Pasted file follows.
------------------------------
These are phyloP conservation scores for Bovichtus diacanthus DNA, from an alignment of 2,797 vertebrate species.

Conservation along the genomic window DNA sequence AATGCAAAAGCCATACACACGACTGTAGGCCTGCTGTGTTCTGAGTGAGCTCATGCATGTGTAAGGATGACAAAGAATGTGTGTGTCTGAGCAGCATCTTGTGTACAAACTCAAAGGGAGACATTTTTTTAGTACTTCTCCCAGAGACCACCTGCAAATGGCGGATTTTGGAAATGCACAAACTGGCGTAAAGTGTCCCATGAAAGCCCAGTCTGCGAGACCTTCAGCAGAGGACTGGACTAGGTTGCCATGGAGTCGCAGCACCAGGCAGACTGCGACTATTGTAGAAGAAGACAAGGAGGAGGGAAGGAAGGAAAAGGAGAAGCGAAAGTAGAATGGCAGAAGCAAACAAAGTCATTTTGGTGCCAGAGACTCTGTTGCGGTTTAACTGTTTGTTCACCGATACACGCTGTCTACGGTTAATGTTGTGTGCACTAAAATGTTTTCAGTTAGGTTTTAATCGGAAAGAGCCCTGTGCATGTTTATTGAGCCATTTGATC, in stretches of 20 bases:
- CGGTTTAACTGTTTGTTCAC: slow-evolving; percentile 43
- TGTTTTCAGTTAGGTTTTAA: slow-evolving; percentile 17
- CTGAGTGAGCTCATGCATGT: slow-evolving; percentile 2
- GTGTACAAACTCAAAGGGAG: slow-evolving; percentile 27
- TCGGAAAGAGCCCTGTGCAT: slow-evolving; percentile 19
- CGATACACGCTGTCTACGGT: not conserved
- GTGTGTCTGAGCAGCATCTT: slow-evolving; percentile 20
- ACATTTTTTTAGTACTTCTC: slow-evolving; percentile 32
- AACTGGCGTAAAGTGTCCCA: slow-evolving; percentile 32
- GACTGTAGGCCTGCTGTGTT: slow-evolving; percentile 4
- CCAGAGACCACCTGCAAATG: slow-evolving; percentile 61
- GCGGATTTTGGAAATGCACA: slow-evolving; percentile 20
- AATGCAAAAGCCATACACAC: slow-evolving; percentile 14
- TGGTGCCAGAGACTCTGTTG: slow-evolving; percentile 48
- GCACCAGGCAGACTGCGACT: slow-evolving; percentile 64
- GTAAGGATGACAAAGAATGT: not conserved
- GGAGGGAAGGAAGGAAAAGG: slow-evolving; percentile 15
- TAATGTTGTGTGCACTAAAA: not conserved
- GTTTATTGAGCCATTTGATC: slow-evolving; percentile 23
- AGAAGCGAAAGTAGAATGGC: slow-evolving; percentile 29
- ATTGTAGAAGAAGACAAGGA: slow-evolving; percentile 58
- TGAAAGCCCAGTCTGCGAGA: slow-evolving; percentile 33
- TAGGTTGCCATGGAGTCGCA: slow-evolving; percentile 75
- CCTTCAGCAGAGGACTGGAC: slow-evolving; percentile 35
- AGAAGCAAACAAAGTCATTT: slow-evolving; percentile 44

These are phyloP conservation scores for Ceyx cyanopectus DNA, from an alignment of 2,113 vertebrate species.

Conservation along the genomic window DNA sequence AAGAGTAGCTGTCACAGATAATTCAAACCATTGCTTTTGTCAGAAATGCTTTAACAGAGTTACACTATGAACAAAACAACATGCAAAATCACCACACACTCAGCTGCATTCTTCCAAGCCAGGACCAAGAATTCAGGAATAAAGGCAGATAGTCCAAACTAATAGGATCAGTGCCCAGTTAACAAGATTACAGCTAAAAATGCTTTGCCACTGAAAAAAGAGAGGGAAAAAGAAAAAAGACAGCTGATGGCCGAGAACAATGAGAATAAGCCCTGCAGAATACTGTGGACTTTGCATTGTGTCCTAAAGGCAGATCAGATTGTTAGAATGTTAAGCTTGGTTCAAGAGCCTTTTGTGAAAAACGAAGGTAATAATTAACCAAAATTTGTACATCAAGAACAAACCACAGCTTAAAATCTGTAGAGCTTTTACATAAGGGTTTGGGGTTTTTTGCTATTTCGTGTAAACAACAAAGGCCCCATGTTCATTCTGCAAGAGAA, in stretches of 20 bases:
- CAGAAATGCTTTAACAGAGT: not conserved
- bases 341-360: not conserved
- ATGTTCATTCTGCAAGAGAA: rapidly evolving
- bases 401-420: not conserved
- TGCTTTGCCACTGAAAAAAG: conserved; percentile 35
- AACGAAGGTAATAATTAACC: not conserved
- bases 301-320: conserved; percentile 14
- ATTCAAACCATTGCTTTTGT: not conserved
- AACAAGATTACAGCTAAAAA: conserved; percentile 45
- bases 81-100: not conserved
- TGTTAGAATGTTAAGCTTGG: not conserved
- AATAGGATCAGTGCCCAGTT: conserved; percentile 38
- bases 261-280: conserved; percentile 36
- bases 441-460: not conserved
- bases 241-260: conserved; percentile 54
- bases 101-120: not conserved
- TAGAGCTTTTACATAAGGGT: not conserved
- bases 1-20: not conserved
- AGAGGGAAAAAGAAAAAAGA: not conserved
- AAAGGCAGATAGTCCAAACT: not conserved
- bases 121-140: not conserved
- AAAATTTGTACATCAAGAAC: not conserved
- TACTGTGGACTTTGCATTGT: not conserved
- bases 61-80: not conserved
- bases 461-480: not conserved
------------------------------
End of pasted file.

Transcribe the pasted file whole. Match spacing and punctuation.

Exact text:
These are phyloP conservation scores for Bovichtus diacanthus DNA, from an alignment of 2,797 vertebrate species.

Conservation along the genomic window DNA sequence AATGCAAAAGCCATACACACGACTGTAGGCCTGCTGTGTTCTGAGTGAGCTCATGCATGTGTAAGGATGACAAAGAATGTGTGTGTCTGAGCAGCATCTTGTGTACAAACTCAAAGGGAGACATTTTTTTAGTACTTCTCCCAGAGACCACCTGCAAATGGCGGATTTTGGAAATGCACAAACTGGCGTAAAGTGTCCCATGAAAGCCCAGTCTGCGAGACCTTCAGCAGAGGACTGGACTAGGTTGCCATGGAGTCGCAGCACCAGGCAGACTGCGACTATTGTAGAAGAAGACAAGGAGGAGGGAAGGAAGGAAAAGGAGAAGCGAAAGTAGAATGGCAGAAGCAAACAAAGTCATTTTGGTGCCAGAGACTCTGTTGCGGTTTAACTGTTTGTTCACCGATACACGCTGTCTACGGTTAATGTTGTGTGCACTAAAATGTTTTCAGTTAGGTTTTAATCGGAAAGAGCCCTGTGCATGTTTATTGAGCCATTTGATC, in stretches of 20 bases:
- CGGTTTAACTGTTTGTTCAC: slow-evolving; percentile 43
- TGTTTTCAGTTAGGTTTTAA: slow-evolving; percentile 17
- CTGAGTGAGCTCATGCATGT: slow-evolving; percentile 2
- GTGTACAAACTCAAAGGGAG: slow-evolving; percentile 27
- TCGGAAAGAGCCCTGTGCAT: slow-evolving; percentile 19
- CGATACACGCTGTCTACGGT: not conserved
- GTGTGTCTGAGCAGCATCTT: slow-evolving; percentile 20
- ACATTTTTTTAGTACTTCTC: slow-evolving; percentile 32
- AACTGGCGTAAAGTGTCCCA: slow-evolving; percentile 32
- GACTGTAGGCCTGCTGTGTT: slow-evolving; percentile 4
- CCAGAGACCACCTGCAAATG: slow-evolving; percentile 61
- GCGGATTTTGGAAATGCACA: slow-evolving; percentile 20
- AATGCAAAAGCCATACACAC: slow-evolving; percentile 14
- TGGTGCCAGAGACTCTGTTG: slow-evolving; percentile 48
- GCACCAGGCAGACTGCGACT: slow-evolving; percentile 64
- GTAAGGATGACAAAGAATGT: not conserved
- GGAGGGAAGGAAGGAAAAGG: slow-evolving; percentile 15
- TAATGTTGTGTGCACTAAAA: not conserved
- GTTTATTGAGCCATTTGATC: slow-evolving; percentile 23
- AGAAGCGAAAGTAGAATGGC: slow-evolving; percentile 29
- ATTGTAGAAGAAGACAAGGA: slow-evolving; percentile 58
- TGAAAGCCCAGTCTGCGAGA: slow-evolving; percentile 33
- TAGGTTGCCATGGAGTCGCA: slow-evolving; percentile 75
- CCTTCAGCAGAGGACTGGAC: slow-evolving; percentile 35
- AGAAGCAAACAAAGTCATTT: slow-evolving; percentile 44

These are phyloP conservation scores for Ceyx cyanopectus DNA, from an alignment of 2,113 vertebrate species.

Conservation along the genomic window DNA sequence AAGAGTAGCTGTCACAGATAATTCAAACCATTGCTTTTGTCAGAAATGCTTTAACAGAGTTACACTATGAACAAAACAACATGCAAAATCACCACACACTCAGCTGCATTCTTCCAAGCCAGGACCAAGAATTCAGGAATAAAGGCAGATAGTCCAAACTAATAGGATCAGTGCCCAGTTAACAAGATTACAGCTAAAAATGCTTTGCCACTGAAAAAAGAGAGGGAAAAAGAAAAAAGACAGCTGATGGCCGAGAACAATGAGAATAAGCCCTGCAGAATACTGTGGACTTTGCATTGTGTCCTAAAGGCAGATCAGATTGTTAGAATGTTAAGCTTGGTTCAAGAGCCTTTTGTGAAAAACGAAGGTAATAATTAACCAAAATTTGTACATCAAGAACAAACCACAGCTTAAAATCTGTAGAGCTTTTACATAAGGGTTTGGGGTTTTTTGCTATTTCGTGTAAACAACAAAGGCCCCATGTTCATTCTGCAAGAGAA, in stretches of 20 bases:
- CAGAAATGCTTTAACAGAGT: not conserved
- bases 341-360: not conserved
- ATGTTCATTCTGCAAGAGAA: rapidly evolving
- bases 401-420: not conserved
- TGCTTTGCCACTGAAAAAAG: conserved; percentile 35
- AACGAAGGTAATAATTAACC: not conserved
- bases 301-320: conserved; percentile 14
- ATTCAAACCATTGCTTTTGT: not conserved
- AACAAGATTACAGCTAAAAA: conserved; percentile 45
- bases 81-100: not conserved
- TGTTAGAATGTTAAGCTTGG: not conserved
- AATAGGATCAGTGCCCAGTT: conserved; percentile 38
- bases 261-280: conserved; percentile 36
- bases 441-460: not conserved
- bases 241-260: conserved; percentile 54
- bases 101-120: not conserved
- TAGAGCTTTTACATAAGGGT: not conserved
- bases 1-20: not conserved
- AGAGGGAAAAAGAAAAAAGA: not conserved
- AAAGGCAGATAGTCCAAACT: not conserved
- bases 121-140: not conserved
- AAAATTTGTACATCAAGAAC: not conserved
- TACTGTGGACTTTGCATTGT: not conserved
- bases 61-80: not conserved
- bases 461-480: not conserved